With its white-walled minimalism and exquisitely curated selection, Maryam Nassir Zadeh’s eponymous New York City boutique is a Lower East Side shopping destination with the ambience of a Chelsea gallery space. And as in a great museum, everything has a backstory.
The cash register sits on a black marble bar table, rescued from a favorite Nolita restaurant after it closed down. Sitting among the jewelry for sale is a 300-lb. piece of smoky quartz, shipped back from a flea-market adventure in Goa, India. Beside racks of clothing by high-end designers — shirts and skirts by Jil Sander, colorful patterned Suno shifts — a piece of driftwood leans against the wall. It’s a memento from Zadeh’s first trip to Fire Island, New York, with her husband, graphic designer and photographer Uday Kak, who gave Zadeh the idea to open a shop.
“When we were first concepting the store, we wanted everything to be very personal,” says the Iranian-born textile designer and stylist, whose fans include model Erin Wasson and singer Leslie Feist. “We wanted to have handcrafted textiles people might have in their home or plants and books they’d display.”
So it’s not surprising that Zadeh’s two-bedroom East Village apartment — which she shares with the Indian-born Kak and their 2-year-old daughter Anaïs Vida — bears a strong family resemblance to her boutique: lots of white, spare yet warm, rich with history and anecdote. A giant hammock spun from a tropical plant is mounted above the living-room sofa. (It’s from Puerto Vallarta, where Zadeh’s parents spend part of each year.) Above the baby’s changing station hangs a 60-year-old patchwork quilt made in Rajasthan, India, and purchased on a visit to New Delhi. A multicolored, multicultural cluster of hats hangs on one wall, hailing from everywhere from Montauk, N.Y., to Peru. “The pieces in our home are among our favorite and most meaningful from our experiences,” Zadeh says, “and we know we’ll live with them for a long time.”
Zadeh and Kak first met on a New York City street when she asked him for directions to a bar where she was meeting a date. (Kak claims she was standing directly in front of the bar at the time.) They married in Oaxaca, Mexico, in May 2010. Travel is a shared obsession for the couple; hats are another. “Hats are something we can pick up on vacation to make a memory,” says Zadeh, whose apartment is a virtual pushpin map of their journeys through the world. “But more than anything, we’re attracted to the shape of a hat — not necessarily on a person’s head but on a wall as a piece of art.”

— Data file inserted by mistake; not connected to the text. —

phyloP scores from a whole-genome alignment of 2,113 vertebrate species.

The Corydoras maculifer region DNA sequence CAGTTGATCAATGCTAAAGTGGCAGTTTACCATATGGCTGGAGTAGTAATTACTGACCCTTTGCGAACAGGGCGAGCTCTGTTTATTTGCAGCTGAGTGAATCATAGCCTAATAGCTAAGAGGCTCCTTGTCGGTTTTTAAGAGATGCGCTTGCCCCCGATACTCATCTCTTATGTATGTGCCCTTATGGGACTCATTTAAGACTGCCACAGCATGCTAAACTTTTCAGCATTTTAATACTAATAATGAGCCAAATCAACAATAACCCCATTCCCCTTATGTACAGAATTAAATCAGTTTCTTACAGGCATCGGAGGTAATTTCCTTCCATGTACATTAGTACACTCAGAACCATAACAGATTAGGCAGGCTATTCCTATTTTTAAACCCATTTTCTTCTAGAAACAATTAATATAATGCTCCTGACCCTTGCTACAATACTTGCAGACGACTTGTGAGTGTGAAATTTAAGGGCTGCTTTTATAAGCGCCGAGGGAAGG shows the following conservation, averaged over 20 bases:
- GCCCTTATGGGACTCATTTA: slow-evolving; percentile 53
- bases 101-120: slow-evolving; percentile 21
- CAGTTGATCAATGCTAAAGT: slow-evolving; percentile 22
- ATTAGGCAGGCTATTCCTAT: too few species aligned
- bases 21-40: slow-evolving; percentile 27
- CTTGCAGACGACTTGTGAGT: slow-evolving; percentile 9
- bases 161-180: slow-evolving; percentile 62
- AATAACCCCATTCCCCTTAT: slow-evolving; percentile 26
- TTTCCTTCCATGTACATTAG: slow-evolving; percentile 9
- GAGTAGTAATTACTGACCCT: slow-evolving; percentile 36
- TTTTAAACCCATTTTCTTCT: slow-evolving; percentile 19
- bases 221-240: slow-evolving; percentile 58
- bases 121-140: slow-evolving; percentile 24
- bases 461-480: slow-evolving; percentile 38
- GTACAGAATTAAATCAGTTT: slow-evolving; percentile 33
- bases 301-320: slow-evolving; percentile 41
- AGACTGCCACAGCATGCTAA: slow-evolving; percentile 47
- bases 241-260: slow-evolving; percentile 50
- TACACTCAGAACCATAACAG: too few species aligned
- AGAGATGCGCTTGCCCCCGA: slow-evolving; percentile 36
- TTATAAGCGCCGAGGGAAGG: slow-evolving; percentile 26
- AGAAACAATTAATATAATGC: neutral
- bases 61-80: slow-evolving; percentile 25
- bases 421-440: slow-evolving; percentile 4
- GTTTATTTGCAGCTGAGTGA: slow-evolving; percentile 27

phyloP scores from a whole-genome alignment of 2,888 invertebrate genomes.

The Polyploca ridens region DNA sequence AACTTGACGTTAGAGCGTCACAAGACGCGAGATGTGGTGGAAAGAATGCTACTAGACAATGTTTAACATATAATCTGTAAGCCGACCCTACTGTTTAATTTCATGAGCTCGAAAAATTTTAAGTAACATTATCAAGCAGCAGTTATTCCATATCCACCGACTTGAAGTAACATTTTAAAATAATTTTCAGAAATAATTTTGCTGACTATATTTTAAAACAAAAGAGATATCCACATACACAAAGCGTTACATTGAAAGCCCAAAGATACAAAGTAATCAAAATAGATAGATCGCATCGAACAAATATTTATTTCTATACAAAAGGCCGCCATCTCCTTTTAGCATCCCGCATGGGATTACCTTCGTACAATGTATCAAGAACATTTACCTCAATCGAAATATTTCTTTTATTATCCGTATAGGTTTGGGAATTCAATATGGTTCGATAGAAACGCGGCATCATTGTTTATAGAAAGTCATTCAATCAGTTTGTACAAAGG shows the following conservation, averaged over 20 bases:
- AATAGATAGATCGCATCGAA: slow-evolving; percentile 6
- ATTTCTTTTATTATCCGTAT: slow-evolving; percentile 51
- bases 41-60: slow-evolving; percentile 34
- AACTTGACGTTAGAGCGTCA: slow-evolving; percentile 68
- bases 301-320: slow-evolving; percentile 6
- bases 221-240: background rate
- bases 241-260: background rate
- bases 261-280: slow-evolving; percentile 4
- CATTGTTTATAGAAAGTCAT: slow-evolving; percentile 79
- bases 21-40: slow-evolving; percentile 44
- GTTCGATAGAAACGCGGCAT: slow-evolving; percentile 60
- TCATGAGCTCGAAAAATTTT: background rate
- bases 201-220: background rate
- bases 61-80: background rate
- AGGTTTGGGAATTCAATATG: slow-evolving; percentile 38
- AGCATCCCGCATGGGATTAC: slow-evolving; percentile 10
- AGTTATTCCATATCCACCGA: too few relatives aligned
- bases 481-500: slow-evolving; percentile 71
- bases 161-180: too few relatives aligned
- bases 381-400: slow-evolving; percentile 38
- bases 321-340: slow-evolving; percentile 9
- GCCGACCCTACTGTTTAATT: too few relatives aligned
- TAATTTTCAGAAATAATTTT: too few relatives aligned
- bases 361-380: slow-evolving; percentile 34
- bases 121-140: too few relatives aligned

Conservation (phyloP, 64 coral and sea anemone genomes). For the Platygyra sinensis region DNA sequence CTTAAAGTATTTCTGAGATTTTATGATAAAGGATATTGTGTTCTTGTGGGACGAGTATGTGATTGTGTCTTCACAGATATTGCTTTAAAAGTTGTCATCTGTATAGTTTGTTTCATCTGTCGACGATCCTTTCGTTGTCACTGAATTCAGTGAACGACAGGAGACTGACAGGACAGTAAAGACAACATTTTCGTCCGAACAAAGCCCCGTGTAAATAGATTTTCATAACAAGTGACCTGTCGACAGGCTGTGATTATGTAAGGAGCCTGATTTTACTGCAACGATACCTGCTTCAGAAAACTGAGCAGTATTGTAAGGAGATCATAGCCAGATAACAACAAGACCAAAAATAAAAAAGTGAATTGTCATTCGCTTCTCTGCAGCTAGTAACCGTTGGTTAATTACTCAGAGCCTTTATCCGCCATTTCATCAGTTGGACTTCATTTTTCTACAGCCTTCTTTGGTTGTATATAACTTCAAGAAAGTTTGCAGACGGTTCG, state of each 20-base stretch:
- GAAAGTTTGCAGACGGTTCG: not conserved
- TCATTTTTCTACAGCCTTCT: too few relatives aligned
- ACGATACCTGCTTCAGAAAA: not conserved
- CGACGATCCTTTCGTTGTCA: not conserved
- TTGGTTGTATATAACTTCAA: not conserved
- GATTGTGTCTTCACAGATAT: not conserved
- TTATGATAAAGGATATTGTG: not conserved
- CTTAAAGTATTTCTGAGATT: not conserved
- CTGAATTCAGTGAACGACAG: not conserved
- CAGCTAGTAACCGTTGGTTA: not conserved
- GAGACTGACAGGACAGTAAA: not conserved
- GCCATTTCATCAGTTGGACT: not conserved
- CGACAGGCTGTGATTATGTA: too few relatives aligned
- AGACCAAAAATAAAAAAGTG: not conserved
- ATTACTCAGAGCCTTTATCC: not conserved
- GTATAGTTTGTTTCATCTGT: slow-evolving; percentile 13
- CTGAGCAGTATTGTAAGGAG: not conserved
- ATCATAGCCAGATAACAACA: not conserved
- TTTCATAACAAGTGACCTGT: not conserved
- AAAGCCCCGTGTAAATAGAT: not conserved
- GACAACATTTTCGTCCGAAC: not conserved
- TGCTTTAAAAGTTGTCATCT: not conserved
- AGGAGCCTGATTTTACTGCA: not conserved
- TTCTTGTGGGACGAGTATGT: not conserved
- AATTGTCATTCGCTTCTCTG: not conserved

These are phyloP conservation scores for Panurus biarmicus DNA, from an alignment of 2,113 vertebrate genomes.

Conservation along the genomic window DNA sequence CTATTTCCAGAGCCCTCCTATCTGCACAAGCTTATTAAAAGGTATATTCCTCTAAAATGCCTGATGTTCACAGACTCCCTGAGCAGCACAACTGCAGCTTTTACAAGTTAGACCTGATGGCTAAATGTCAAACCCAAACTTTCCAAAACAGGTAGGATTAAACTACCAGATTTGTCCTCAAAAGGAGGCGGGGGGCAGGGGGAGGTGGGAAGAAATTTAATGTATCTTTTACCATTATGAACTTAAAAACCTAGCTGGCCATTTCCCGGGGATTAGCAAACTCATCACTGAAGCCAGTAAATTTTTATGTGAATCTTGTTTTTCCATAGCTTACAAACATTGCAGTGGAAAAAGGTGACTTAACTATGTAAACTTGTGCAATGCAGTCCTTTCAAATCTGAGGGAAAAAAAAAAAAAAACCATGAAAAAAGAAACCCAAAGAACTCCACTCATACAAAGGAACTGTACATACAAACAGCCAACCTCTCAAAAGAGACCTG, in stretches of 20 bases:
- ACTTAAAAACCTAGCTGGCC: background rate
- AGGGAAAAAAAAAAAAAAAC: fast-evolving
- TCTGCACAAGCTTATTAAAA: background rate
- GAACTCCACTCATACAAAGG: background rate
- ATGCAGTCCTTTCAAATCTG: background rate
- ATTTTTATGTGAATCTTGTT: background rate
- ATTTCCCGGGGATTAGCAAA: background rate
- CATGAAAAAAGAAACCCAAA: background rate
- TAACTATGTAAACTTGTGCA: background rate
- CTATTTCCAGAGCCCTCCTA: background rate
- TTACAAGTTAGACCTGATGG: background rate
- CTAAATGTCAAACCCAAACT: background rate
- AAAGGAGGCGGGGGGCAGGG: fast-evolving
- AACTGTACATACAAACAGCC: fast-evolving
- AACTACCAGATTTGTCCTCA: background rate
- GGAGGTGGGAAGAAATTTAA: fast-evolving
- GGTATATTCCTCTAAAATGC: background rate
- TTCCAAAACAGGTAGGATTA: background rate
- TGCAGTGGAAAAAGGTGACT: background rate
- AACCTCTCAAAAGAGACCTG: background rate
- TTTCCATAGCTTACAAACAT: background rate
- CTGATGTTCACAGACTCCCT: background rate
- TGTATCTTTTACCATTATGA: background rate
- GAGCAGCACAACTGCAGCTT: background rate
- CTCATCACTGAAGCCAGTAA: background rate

Zadeh has an instinct for taking a beautiful form, removing it from its function and making it pure art, whether it’s the hammock above her couch or the gray metal, tin and cotton scarf that she wove by hand in college and is now tied in a sculptural knot on her dresser. On a bedroom wall hangs a color-blocked scarf made by Susan Cianciolo, a fine artist and a friend of Zadeh’s. “When I first saw this, it made me realize how much I missed using my hands, because I hadn’t made textiles in ages,” she says. “I can weave, knit and silk-screen, but these are sort of hidden talents. It triggered something inside of me.”
So after years of finding treasures for her store, Zadeh has recently turned back to making them herself. “At times I would get hard on myself, thinking, I’m a designer — I should be using my full potential,” says Zadeh, who studied textiles at the Rhode Island School of Design and designed her own fashion line for five years. Her first sandal collection, officially debuting this spring at her boutique, is produced in Mexico and imbued with her love for the beach, warm weather and all things summer. “They’re traditional shoes worn in Mexico that generations have grown up with,” she says of the collection. “Other countries’ cultures — India as well as Greece — have a similar aesthetic. The shoes are very simple and universal in style, but we’ve updated them with different-colored leathers.”
She has plans for a second shoe line and clothing collection, inspired by Turkish and Italian craftsmanship. But lately, Zadeh’s compass has been pointing more and more to Mexico. “Mexico feels really personal to us, and we definitely want to be there one day,” Zadeh says. “I love the amazing creative energy of New York, and it’s hard to imagine leaving. But then I think, if you’re doing something really incredible, the people will come to you.”